An unprecedented molecular view of the critical early events in gene expression, a process essential for all life, has been provided by researchers at Georgia State University, the University of California at Berkeley and Northwestern University. [More]
Study opens door for new opportunities in finding antidotes to nerve agent sarin

Study opens door for new opportunities in finding antidotes to nerve agent sarin

The nerve agent sarin causes a deadly overstimulation of the nervous system that can be stopped if treated with an antidote within minutes of poisoning. Today, a ground-breaking study has been published in PNAS, which in detail describes how such a drug works. Researchers at the Swedish Defence Research Agency, Umea University and in Germany are behind the study. [More]
Snapshots of NMDA receptor activation may help in novel drug design

Snapshots of NMDA receptor activation may help in novel drug design

Structural biologists at Cold Spring Harbor Laboratory and Janelia Research Campus/HHMI, have obtained snapshots of the activation of an important type of brain-cell receptor. Dysfunction of the receptor has been implicated in a range of neurological illnesses, including Alzheimer's disease, Parkinson's disease, depression, seizure, schizophrenia, autism, and injuries related to stroke. [More]
TSRI study reveals important traits in LCMV, Lassa virus

TSRI study reveals important traits in LCMV, Lassa virus

For the first time, scientists at The Scripps Research Institute (TSRI) have solved the structure of the biological machinery used by a common virus to recognize and attack human host cells. [More]
Cambridge Pharmaceutical Cryo-EM Consortium formed by FEI, five pharmaceutical companies, the Medical Research Council and the University of Cambridge

Cambridge Pharmaceutical Cryo-EM Consortium formed by FEI, five pharmaceutical companies, the Medical Research Council and the University of Cambridge

FEI (NASDAQ: FEIC) has partnered with five pharmaceutical companies: Astex Pharmaceuticals, AstraZeneca, GlaxoSmithKline, Heptares Therapeutics, and UCB; the Medical Research Council Laboratory of Molecular Biology (MRC-LMB); and the University of Cambridge’s Nanoscience Centre, to form the “Cambridge Pharmaceutical Cryo-EM Consortium,” which is the first of its kind worldwide. [More]
Purdue University-led researchers determine structure of Zika virus

Purdue University-led researchers determine structure of Zika virus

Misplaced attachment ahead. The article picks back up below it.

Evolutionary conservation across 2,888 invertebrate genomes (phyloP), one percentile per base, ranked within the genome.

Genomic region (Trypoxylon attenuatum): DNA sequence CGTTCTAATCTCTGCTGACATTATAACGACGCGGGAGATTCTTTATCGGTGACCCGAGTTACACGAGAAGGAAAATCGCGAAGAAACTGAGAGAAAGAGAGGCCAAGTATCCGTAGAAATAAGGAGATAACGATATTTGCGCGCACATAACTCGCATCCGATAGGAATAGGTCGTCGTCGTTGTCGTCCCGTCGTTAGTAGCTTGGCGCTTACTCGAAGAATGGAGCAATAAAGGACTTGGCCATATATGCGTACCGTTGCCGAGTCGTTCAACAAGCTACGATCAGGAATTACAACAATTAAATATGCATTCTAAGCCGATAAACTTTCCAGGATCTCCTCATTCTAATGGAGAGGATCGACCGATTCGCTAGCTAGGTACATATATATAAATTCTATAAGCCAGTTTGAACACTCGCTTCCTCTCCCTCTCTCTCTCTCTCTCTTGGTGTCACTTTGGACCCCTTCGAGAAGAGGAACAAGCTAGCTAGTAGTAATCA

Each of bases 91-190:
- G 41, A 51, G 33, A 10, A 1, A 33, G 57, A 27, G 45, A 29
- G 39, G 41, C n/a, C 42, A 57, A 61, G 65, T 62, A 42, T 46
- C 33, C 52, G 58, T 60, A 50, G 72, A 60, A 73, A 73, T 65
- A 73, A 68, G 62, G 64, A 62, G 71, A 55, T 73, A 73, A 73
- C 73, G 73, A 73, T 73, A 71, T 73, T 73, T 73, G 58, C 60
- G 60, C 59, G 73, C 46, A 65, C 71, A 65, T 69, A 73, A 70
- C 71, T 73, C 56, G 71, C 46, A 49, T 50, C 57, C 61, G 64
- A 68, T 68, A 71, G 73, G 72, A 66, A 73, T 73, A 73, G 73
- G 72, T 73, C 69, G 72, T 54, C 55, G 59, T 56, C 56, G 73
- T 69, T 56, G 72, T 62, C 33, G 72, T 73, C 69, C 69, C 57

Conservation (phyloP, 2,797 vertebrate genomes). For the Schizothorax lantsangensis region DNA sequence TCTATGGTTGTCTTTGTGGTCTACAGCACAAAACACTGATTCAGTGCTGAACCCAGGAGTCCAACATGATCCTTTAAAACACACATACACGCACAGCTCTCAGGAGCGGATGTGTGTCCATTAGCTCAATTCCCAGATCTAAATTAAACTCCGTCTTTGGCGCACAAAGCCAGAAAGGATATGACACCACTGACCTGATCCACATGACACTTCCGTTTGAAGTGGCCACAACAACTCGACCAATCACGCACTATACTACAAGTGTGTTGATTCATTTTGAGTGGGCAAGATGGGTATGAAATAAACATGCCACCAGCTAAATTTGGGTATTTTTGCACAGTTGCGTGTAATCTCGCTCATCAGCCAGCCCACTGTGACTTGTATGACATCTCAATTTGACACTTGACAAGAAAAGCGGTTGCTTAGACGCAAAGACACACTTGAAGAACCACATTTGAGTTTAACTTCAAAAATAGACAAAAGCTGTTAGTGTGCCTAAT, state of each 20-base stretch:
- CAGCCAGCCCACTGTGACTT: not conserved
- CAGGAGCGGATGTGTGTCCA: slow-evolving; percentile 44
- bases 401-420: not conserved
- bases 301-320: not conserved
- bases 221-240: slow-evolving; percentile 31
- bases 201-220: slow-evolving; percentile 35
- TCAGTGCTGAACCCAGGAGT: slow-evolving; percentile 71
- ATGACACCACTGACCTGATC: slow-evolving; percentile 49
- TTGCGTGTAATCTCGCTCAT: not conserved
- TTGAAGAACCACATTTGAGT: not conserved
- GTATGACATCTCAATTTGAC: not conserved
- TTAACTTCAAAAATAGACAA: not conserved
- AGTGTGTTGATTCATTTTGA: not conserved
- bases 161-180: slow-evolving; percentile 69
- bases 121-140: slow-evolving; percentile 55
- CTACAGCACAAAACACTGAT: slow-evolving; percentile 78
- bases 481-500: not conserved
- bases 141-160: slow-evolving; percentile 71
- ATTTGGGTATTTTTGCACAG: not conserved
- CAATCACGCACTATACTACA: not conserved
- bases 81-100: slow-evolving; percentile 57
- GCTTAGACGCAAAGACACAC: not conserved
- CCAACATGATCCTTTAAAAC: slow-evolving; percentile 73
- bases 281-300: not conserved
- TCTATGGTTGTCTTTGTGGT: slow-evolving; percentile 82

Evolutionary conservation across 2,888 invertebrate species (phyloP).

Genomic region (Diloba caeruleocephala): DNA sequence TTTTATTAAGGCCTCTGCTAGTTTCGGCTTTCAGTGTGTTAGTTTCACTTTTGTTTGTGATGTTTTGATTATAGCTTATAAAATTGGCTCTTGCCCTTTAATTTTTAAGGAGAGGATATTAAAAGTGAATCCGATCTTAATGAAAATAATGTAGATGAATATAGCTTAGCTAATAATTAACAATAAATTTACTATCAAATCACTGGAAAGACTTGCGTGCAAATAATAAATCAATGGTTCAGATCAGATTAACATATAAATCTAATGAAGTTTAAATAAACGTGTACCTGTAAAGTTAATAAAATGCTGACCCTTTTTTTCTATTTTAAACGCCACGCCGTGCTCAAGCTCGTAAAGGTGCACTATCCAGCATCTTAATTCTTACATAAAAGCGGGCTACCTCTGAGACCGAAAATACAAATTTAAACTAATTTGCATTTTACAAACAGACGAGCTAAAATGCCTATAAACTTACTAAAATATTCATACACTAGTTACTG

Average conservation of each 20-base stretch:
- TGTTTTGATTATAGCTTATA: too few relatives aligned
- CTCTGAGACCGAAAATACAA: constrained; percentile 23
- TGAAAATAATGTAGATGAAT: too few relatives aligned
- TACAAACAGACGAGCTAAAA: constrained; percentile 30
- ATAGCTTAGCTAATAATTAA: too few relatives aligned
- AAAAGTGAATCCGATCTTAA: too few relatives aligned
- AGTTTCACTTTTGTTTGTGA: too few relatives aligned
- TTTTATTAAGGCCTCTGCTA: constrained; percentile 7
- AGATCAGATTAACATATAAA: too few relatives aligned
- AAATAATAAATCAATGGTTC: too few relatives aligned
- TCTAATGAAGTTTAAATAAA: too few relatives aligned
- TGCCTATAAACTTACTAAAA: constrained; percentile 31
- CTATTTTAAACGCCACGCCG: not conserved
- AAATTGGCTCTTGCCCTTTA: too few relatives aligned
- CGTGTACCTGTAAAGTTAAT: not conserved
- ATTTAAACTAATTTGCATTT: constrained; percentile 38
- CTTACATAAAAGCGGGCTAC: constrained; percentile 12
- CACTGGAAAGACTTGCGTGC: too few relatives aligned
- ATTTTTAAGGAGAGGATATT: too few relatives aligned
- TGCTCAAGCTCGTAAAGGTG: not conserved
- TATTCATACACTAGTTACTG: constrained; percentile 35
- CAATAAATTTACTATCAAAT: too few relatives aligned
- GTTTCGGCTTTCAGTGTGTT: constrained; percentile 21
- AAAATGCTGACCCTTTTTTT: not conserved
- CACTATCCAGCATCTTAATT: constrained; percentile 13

A team led by Purdue University researchers is the first to determine the structure of the Zika virus, which reveals insights critical to the development of effective antiviral treatments and vaccines. [More]
TSRI study shows hollowed-out version of CPMV could be effective in human therapies

TSRI study shows hollowed-out version of CPMV could be effective in human therapies

Viruses aren't always bad. In fact, scientists can harness the capabilities of some viruses for good—modifying the viruses to carry drug molecules, for example. [More]
FEI, NovAliX to jointly provide cryo-EM-based structural analysis services for pharmaceutical and biotech industry

FEI, NovAliX to jointly provide cryo-EM-based structural analysis services for pharmaceutical and biotech industry

FEI and NovAliX, a contract research organization (CRO), announced today a strategic partnership to enable NovAliX to provide commercial cryo-electron microscopy (EM)-based structural analysis services to its customers in the pharmaceutical and biotech industry. [More]
Study provides better picture of molecular basis for antibiotic resistance

Study provides better picture of molecular basis for antibiotic resistance

Scientists from the University of Leeds have solved a 25-year-old question about how a family of proteins allow bacteria to resist the effects of certain antibiotics. [More]
UCSF study marks important step toward finding cure for Ebola

UCSF study marks important step toward finding cure for Ebola

In experiments carried out partly at the Department of Energy's SLAC National Accelerator Laboratory, scientists have determined in atomic detail how a potential drug molecule fits into and blocks a channel in cell membranes that Ebola and related "filoviruses" need to infect victims' cells. [More]